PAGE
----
Identification of infants with fever but at low risk of serious bacterial infection would allow outpatient management. The management of febrile illnesses in infants has been studied in infants older than one month of age but not in infants younger than that. Perhaps that is because of the perceived increased risk of serious bacterial illness when fever is present in infants younger than one month. Baker and Bell evaluated the spectrum of febrile illness in infants younger than one month of age to determine if out-patient management would be safe and effective in this age group.
The 254 infants in the three-year study were three to 28 days old and were initially evaluated in the emergency department of the Children's Hospital of Philadelphia. All of the infants presented with a rectal temperature of 38°C (100.4°F) or greater. A complete history was obtained and a physical examination was performed by an attending physician. Laboratory evaluation included a complete blood count with differential, microscopic urinalysis, chest radiographs, lumbar puncture and bacterial cultures of the blood, urine and cerebrospinal fluid. Stool specimens for white blood cells and stool cultures were obtained if the infant had a history of diarrhea. The neonates were admitted to the hospital and received empiric intravenous antibiotics. They were discharged after 72 hours if they were clinically well and all cultures were negative.
Laboratory results considered normal were as follows: white blood cell count, less than 15,000 cells per mm3 (15 × 109 per L); band-to-neutrophil ratio, less than 0.2; urinalysis, less than 10 white blood cells per high-power field and no bacteria; cerebrospinal fluid, less than eight white blood cells per μL and negative Gram stain; and chest radiographs, no evidence of an infiltrate.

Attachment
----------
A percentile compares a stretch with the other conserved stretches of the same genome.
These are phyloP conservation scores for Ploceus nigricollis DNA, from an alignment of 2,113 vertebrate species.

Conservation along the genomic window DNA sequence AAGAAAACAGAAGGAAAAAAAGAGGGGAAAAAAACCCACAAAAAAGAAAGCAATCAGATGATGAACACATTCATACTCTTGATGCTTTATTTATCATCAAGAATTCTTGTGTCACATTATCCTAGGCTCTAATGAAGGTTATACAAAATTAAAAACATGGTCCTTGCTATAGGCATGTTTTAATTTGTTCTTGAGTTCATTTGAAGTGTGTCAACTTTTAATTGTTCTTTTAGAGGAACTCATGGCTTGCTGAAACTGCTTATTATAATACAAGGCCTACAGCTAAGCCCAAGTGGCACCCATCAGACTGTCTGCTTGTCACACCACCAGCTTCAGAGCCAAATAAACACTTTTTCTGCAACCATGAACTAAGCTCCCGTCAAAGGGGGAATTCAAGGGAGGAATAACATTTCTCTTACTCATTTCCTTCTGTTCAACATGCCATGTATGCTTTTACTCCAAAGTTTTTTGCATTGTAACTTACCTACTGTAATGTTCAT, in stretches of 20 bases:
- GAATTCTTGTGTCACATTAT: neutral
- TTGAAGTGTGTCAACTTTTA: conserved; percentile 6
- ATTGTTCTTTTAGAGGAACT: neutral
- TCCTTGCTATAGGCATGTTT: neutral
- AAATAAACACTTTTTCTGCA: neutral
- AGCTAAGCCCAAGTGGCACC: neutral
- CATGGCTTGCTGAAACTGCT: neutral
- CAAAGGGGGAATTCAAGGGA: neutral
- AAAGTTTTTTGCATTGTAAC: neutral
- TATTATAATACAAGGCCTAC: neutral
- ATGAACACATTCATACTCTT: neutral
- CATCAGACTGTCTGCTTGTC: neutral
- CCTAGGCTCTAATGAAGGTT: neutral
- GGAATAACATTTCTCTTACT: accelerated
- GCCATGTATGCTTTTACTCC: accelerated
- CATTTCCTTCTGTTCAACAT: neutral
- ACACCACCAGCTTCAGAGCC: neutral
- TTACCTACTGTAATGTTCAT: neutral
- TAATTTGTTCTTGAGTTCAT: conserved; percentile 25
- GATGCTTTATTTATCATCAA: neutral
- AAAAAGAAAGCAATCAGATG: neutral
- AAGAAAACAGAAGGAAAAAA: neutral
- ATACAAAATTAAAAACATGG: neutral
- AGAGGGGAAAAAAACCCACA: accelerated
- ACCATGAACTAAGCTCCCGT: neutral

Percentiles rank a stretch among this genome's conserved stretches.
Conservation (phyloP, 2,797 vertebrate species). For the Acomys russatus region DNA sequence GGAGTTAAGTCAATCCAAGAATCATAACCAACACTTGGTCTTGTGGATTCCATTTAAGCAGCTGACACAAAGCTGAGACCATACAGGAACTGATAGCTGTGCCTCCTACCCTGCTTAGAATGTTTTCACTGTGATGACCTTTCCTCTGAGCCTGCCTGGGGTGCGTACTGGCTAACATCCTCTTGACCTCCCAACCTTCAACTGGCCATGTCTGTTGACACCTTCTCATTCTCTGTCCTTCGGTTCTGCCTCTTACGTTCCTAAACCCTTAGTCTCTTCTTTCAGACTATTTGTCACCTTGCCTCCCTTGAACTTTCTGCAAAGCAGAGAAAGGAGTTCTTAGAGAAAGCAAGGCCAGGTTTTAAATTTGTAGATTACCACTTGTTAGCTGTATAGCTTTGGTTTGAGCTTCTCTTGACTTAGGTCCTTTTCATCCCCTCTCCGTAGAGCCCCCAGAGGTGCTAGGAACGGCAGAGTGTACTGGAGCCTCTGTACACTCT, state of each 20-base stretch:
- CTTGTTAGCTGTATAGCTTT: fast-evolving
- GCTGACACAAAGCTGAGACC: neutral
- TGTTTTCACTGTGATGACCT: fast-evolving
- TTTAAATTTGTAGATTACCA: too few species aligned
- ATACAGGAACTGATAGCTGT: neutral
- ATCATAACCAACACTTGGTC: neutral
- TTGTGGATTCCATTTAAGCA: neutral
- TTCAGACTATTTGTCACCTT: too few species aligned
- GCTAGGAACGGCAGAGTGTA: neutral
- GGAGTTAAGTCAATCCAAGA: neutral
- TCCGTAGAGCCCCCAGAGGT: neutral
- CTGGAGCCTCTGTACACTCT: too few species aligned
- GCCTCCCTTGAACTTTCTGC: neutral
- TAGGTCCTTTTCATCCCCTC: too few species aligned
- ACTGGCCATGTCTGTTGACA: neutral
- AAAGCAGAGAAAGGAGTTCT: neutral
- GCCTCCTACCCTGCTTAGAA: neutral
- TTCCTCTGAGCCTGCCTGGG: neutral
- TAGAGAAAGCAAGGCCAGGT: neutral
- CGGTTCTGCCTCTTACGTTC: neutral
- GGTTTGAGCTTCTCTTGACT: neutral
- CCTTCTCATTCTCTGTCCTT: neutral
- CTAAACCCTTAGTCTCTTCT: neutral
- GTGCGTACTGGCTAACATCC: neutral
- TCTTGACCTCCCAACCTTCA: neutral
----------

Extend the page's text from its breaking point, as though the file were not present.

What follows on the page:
The investigators reviewed the medical records noting the results of all diagnostic studies, treatment plans and the final discharge diagnosis. They then applied the Philadelphia protocol to each case. The Philadelphia protocol was previously developed at their institution as a method of identifying febrile illnesses that carry a low risk of serious bacterial infection in infants 29 to 56 days of age. According to this protocol, the risk of serious bacterial illness is low in infants who appear well at initial presentation, have normal values on laboratory studies and have no evidence of bacterial infection on examination.
Of the 254 infants in the study, 145 (57.1 percent) were boys. A serious bacterial illness was found in 32 (12.6 percent) of the infants. A urinary tract infection was the most common infection, occurring in 17 of the 32 infants. Other infections included bacteremia in eight infants, meningitis in four and gastroenteritis in two. One patient each was found to have pertussis, peritonitis, osteomyelitis, cellulitis and bullous impetigo.
When the Philadelphia protocol was applied retrospectively to each infant in the entire group, 109 (42.9 percent) of the infants were identified as being at low risk for serious bacterial illness. However, five of these infants actually had a bacterial illness. These included two neonates with a urinary tract infection, two with bacteremia and one with Salmonella gastroenteritis. The negative predictive value of the Philadelphia protocol for detecting a bacterial illness in this group was 95.4 percent. The positive predictive value was only 18.6 percent; five children would have been incorrectly identified as not having serious bacterial illness.
The authors conclude that the Philadelphia protocol is not completely accurate in identifying febrile infants under one month of age who are at low risk of serious bacterial illness. In this age group, use of this protocol may actually miss up to 10 percent of febrile infants with a serious bacterial illness. The authors recommend that the management of febrile infants younger than one month continue to include a thorough diagnostic evaluation and the use of empiric antibiotic therapy until bacterial infection has been excluded.